Each year ProQuest sponsors the Distinguished School Administrators Award, honoring a school administrator who has made worthy contributions to the operations of an exemplary school library, and to advancing the role of the school library in the educational program. This year’s award recipient is the very deserving Dr. Arturo Cavazos for his support in transformation across the Harlingen Consolidated Independent School District.
Superintendent Cavazos was recently honored for his efforts to advance library services. Following is our interview with him.
How do you feel about receiving this honor as this year’s recipient of the Distinguished School Administrators Award for your worthy contributions to advancing the role of the school library in the educational program?
It’s an honor to be recognized by the American Association of School Libraries for the progress our Information Literacy Centers (ILCs) have made at the Harlingen Consolidated Independent School District. Our ILCs play an important role in shaping our students’ futures by providing them with the resources to succeed, and our teachers with the tools to create meaningful and relevant learning in the classroom.
Tell us a little about the impact you have made to provide students and teachers with the resources needed to enhance the learning that takes place in the classroom.
I’ve worked with our outstanding administrators, teachers, and staff to expand the duties of libraries and librarians so we can provide students and teachers with the resources needed to enhance the learning that takes place in the classroom. The impact has been so great that the libraries are now referred to as information literacy centers and librarians are now known as library media specialists.
Would you share some of your professional background and how you got to be Superintendent of Harlingen?
I began my career in education in 1987 as a math teacher, and since then have served as a counselor, principal, and director of secondary education in school districts across the Rio Grande Valley.
I joined HCISD in 2001 where I continued my efforts as the assistant superintendent for secondary education and deputy superintendent for transformation and school support. During my time as the deputy superintendent I had the privilege of working on several initiatives, some of which includes implementing our digital classroom initiative, dual language academies, campus internet cafes and transforming the libraries into information literacy centers.
In November 2013, I was named Superintendent of Schools and continue the desire to advance public education in our district. This includes collaborating with our learning community and city to develop the district's strategic plan, which will guide our initiatives and programs for the next three to five years.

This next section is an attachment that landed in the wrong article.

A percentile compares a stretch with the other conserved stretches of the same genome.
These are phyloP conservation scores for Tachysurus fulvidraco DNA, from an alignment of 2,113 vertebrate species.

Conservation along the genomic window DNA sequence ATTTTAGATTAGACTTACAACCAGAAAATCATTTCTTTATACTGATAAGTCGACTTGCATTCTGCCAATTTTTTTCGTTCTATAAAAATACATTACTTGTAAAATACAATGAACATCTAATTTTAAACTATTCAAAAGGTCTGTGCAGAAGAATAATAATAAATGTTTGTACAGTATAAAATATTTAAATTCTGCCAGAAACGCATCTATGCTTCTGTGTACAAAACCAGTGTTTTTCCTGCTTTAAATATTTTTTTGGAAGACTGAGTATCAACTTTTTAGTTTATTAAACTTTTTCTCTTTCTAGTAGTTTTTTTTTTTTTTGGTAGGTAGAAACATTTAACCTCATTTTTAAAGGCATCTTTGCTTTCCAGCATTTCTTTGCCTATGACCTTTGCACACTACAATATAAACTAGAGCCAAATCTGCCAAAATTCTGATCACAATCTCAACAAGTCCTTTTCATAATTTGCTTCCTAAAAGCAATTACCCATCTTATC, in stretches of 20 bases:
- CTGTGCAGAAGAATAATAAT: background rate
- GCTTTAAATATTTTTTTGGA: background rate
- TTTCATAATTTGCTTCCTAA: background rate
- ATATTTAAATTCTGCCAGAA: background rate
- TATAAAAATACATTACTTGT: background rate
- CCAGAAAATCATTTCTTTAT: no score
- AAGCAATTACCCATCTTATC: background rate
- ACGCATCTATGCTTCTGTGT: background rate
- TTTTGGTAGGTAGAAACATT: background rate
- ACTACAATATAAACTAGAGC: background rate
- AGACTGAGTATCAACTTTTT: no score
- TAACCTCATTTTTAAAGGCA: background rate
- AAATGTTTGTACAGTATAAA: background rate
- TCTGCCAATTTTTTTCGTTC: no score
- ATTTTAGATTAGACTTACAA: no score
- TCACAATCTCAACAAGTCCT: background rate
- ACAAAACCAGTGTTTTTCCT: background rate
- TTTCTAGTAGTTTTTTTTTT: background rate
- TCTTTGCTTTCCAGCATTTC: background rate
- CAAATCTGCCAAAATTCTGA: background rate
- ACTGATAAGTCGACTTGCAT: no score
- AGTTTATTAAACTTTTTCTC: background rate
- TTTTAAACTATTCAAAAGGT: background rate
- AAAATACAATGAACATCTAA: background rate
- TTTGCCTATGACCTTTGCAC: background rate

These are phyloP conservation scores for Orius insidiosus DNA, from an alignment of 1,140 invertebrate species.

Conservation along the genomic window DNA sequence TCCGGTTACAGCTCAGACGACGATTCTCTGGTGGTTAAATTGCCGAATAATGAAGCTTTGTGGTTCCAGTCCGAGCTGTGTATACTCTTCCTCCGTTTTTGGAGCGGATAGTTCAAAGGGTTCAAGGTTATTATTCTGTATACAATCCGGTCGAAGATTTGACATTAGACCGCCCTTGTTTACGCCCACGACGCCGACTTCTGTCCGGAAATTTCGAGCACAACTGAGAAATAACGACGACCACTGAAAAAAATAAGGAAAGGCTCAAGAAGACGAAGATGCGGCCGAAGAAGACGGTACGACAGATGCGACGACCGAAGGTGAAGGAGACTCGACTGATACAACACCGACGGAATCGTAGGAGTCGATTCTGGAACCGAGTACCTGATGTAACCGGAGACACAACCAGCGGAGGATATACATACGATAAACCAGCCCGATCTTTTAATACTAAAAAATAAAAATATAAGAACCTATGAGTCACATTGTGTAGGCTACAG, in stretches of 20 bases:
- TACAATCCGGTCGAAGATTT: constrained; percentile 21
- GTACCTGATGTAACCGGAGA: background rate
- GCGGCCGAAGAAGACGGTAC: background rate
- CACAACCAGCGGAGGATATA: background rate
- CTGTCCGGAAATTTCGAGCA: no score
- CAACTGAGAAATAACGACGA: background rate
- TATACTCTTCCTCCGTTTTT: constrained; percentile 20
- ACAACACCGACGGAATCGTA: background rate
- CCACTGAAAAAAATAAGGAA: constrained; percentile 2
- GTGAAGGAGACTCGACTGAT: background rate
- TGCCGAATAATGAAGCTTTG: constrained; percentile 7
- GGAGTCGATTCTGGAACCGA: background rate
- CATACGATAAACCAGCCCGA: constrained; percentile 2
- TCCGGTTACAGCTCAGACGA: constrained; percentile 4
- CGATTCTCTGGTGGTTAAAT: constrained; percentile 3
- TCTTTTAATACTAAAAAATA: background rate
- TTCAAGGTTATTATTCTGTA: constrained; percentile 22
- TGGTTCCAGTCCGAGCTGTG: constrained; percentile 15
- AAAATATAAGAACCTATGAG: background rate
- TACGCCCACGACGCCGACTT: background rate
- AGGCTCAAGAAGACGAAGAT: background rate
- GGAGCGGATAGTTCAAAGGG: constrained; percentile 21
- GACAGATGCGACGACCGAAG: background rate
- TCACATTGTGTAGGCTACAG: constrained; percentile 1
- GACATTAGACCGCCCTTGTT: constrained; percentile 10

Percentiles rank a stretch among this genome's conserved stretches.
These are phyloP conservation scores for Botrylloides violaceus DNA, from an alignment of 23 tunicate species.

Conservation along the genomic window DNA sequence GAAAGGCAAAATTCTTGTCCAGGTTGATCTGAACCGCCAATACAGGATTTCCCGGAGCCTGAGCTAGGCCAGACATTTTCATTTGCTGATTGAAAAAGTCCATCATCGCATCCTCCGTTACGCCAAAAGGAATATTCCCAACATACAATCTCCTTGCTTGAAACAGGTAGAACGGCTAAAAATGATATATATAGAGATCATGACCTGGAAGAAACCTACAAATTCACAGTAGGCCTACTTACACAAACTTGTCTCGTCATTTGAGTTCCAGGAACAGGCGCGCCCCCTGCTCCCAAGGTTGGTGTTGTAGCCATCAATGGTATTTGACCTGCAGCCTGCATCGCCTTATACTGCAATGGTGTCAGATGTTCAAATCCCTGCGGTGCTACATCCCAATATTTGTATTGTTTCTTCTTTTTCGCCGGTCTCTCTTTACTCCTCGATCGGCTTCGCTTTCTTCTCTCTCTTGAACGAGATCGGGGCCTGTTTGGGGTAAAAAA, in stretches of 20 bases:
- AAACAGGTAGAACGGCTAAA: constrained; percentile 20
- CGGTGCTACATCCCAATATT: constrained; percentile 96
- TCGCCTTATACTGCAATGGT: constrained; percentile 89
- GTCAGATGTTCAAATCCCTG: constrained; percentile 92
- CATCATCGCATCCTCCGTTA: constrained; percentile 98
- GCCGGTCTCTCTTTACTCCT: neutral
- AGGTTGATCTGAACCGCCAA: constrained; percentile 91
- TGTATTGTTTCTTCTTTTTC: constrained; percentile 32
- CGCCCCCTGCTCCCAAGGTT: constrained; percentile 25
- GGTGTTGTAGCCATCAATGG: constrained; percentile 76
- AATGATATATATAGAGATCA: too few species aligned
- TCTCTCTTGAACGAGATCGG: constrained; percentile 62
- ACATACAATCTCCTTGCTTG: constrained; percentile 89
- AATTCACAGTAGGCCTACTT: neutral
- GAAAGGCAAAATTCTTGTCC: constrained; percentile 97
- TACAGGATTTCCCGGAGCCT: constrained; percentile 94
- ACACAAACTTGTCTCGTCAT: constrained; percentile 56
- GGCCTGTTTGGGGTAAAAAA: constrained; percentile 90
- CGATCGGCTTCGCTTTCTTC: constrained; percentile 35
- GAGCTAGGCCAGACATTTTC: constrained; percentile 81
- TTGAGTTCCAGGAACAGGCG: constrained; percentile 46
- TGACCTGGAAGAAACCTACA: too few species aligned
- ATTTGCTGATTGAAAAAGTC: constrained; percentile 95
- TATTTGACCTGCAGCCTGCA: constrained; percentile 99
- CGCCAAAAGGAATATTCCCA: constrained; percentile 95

What advice would you give to a fellow superintendent looking to advance the role of the school library?
Keep your students at the center of what you do each day. Our mission to provide educational excellence for all students, in order for us to fulfill this goal, everything must be designed with them in mind. Libraries are the largest learning spaces in your schools and should be utilized each and every day.
What do you see as the main issues facing educators today?
Our primary concern is keeping our students prepared for their futures in a changing society. The way we work, learn and collaborate with one another in real life situations changes every day. It is up to us as administrators and educators to adapt to those changes and develop rich learning opportunities that will prepare our students for global achievement.
What do you find most exciting about the future of education?
It’s exciting to witness education transform to reflect the way our society functions in a globalized economy. Our students and their needs are changing. We have to be willing to change to see how far it can take not only us as educators, but also our students, who are the future of our world.
Do you have further plans of advancing the role of the school library in the educational program?
Keeping early childhood literacy a focus for our school district, we plan to expand the availability of resources to encourage literacy. Research indicates that early literacy is a major factor in promoting success throughout students’ academic careers. We are focusing on offering new library service programs to provide students the tools they need for a strong educational foundation. Our district recently introduced the HCISD Book Mobile, which toured all of our elementary campuses and distributed books, for all grade levels, to students.
What is the best piece of career advice you ever received?
Words that I like to live by are to let your work speak for you, and to keep students at the core of your business.
Finally, what can you tell us about yourself that we might never guess?
My parents did not have a formal education, but believed that education was the way out of poverty and the hope for the next generation. They instilled this in me and my siblings as we progressed through schools, and studied to attain the highest degree possible. We carried our parents’ message to that end, and three of us received doctorate degrees from the University of Texas at Austin, and currently serve in the position of Superintendent collectively impacting over 100,000 students in Texas.